Konica Minolta magicolor 2500W review
With its blue upper casing, the Konica Minolta magicolor 2500W looks like it belongs in a design studio, and its print quality reinforces that perception. In our quality tests, the 2500W produced black type with precision and confidence. Solid blacks were even and opaque.
In colour, the 2500W’s performance was even more impressive. Although the four-pass 2,400 x 600dpi engine only has the standard four colours to work with, its dithering is so effective that, from a normal reading distance, it appears to enjoy a limitless palette. Coloured textboxes were solid and even, with no fringing, and our rainbow transition appeared smooth. Colour photos suffered from slight graininess, but the detail and warmth of the prints were better than you’d expect from a laser.
When you see this quality from a printer under £150, you might wonder at the cost of consumables. In fact, the 2500W can be economical to run thanks to the availability of 4,500-page toner cartridges. Although the unit price may seem steep (replacing all four will cost twice as much as buying the printer), 4,500 pages is a high yield by colour laser standards, and the 2500W achieves the lowest running costs in its class.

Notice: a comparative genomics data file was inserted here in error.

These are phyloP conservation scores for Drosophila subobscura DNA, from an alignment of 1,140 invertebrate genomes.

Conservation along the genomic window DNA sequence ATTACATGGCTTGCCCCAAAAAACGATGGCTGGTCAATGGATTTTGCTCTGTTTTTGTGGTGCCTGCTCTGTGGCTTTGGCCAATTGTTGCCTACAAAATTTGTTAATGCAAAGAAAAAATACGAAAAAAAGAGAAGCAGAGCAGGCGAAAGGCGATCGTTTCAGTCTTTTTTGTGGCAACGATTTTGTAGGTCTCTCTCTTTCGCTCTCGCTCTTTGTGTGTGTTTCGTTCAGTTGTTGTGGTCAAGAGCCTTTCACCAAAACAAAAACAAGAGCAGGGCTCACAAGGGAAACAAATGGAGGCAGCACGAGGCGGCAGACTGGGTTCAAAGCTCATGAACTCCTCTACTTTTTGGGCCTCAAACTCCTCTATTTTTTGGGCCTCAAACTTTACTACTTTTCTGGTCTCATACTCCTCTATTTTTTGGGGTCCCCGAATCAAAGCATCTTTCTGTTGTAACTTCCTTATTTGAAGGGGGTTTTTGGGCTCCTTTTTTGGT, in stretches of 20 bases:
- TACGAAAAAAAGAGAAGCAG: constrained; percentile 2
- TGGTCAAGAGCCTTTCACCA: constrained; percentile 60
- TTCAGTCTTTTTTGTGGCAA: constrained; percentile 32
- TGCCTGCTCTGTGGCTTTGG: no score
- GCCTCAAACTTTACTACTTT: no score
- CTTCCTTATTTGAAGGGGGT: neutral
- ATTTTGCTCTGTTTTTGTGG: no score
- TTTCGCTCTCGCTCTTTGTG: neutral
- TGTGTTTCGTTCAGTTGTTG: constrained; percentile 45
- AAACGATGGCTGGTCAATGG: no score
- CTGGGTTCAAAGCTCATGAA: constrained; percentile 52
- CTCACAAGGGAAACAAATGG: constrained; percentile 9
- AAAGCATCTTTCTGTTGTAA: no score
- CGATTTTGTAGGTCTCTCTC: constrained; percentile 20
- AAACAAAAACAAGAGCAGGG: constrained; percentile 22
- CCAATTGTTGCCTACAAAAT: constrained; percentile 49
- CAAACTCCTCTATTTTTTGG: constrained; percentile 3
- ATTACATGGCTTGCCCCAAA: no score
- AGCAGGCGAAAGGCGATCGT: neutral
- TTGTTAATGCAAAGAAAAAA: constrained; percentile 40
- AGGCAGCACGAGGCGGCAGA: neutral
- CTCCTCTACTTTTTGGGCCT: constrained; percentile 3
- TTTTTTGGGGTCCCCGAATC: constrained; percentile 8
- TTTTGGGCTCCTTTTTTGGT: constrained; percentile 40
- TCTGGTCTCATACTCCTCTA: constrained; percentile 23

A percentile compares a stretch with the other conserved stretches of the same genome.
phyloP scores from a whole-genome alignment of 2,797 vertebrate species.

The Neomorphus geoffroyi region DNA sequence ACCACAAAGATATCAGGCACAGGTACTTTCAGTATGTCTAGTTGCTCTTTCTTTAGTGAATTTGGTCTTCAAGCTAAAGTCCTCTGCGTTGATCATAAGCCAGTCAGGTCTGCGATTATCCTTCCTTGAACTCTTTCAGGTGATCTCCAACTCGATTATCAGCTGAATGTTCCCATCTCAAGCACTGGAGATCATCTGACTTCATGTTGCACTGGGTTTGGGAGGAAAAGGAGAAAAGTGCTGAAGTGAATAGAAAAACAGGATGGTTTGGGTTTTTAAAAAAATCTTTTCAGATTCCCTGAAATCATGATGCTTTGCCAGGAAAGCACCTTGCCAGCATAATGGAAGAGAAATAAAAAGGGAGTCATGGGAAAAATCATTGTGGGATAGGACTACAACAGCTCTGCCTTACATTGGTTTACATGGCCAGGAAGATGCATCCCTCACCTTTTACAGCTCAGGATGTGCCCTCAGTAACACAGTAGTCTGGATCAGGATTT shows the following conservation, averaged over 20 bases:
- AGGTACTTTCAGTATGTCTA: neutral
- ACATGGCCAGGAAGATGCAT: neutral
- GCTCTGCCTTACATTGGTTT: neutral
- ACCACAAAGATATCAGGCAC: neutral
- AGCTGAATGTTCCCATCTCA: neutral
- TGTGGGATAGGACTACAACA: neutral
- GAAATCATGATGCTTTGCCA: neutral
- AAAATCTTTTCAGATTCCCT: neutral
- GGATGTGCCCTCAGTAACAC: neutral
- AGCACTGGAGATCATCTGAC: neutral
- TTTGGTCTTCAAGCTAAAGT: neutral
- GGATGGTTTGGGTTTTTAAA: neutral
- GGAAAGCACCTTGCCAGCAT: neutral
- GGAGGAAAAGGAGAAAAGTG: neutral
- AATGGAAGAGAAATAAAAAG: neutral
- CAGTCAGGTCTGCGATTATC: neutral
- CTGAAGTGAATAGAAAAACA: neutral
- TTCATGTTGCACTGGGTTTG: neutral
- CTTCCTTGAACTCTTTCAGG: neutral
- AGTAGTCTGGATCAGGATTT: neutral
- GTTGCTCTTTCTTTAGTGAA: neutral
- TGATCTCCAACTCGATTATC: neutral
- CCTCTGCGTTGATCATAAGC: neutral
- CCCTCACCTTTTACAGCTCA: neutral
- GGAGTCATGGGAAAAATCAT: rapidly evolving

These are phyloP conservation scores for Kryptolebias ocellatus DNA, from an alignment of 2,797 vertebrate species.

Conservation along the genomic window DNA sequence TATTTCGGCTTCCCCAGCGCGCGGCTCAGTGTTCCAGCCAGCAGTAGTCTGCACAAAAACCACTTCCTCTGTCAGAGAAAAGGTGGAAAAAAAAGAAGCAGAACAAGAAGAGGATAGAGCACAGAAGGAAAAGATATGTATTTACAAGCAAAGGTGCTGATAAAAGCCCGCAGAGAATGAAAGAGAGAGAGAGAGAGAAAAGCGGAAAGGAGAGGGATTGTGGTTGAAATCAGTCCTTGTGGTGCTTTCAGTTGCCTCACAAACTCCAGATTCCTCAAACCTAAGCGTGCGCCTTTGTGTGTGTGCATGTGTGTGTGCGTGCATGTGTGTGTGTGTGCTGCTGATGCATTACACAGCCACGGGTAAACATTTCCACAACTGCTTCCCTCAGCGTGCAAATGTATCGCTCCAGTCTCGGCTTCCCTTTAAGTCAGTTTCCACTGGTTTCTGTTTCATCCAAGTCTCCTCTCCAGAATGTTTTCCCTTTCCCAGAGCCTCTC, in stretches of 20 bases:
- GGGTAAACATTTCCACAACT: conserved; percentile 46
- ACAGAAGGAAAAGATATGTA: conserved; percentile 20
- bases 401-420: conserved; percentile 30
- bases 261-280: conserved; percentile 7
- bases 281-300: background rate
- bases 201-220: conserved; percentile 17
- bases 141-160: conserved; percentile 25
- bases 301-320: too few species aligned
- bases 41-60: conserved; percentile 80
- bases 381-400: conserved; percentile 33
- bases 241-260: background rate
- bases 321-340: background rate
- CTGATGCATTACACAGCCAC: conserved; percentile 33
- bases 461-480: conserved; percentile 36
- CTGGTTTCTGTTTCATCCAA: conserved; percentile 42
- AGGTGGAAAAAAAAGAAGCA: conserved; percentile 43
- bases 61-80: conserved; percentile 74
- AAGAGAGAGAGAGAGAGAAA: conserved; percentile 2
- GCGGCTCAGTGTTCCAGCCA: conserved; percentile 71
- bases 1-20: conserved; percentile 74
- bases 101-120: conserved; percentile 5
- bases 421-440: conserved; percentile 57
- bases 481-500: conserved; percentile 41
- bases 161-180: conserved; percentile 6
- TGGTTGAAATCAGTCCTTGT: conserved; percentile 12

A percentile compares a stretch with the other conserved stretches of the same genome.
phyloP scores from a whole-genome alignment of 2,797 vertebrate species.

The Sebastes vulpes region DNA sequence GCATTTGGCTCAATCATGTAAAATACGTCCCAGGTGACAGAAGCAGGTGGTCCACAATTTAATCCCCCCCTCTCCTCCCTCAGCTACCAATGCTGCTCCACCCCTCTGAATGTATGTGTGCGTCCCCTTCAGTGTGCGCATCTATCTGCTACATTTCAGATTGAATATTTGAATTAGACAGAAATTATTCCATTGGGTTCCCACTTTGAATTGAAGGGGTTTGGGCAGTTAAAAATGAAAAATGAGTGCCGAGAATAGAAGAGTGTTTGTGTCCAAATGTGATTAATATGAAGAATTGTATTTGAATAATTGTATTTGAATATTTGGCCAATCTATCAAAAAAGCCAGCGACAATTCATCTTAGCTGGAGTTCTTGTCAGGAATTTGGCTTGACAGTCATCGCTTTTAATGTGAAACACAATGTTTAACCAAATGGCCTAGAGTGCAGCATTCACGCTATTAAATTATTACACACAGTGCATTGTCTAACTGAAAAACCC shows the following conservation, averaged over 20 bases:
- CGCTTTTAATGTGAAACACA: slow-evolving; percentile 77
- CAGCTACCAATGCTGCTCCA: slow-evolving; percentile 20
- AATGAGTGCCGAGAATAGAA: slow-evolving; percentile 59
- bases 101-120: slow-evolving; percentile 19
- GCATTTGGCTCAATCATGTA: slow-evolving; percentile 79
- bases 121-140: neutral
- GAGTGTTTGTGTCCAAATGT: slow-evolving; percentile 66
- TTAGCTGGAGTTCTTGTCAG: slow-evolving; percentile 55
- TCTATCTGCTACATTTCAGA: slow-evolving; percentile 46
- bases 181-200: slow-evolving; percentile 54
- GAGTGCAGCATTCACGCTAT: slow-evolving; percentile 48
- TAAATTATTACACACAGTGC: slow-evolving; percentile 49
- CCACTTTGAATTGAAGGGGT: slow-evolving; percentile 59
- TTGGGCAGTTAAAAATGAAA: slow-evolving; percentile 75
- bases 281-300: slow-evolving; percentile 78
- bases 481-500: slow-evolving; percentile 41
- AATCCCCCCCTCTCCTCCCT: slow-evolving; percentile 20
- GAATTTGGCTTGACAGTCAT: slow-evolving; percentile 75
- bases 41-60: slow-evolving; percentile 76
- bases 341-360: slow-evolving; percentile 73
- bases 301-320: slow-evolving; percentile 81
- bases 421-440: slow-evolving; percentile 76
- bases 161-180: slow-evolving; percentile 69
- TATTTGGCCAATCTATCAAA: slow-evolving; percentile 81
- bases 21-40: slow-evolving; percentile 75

So is there a catch? Yes, but it’s not as bad as you might imagine. Mono printing was speedy enough at 20ppm, but when it came to colour it dropped to just 5ppm, placing it firmly in last place. On top of this, processing time was slow, with 28 seconds elapsing before the first colour page was produced. This performance, coupled with the lack of a secondary paper feed, doesn’t make the Konica Minolta the best personal laser.
If print quality is important, the 2500W is a great choice at any price. As an all-round personal printer, it doesn’t wrest the crown from the HP 2605, which delivers better colour speeds and quality that’s nearly as good. But if the HP doesn’t quite fit your needs, the magicolor 2500W has a lot going for it.
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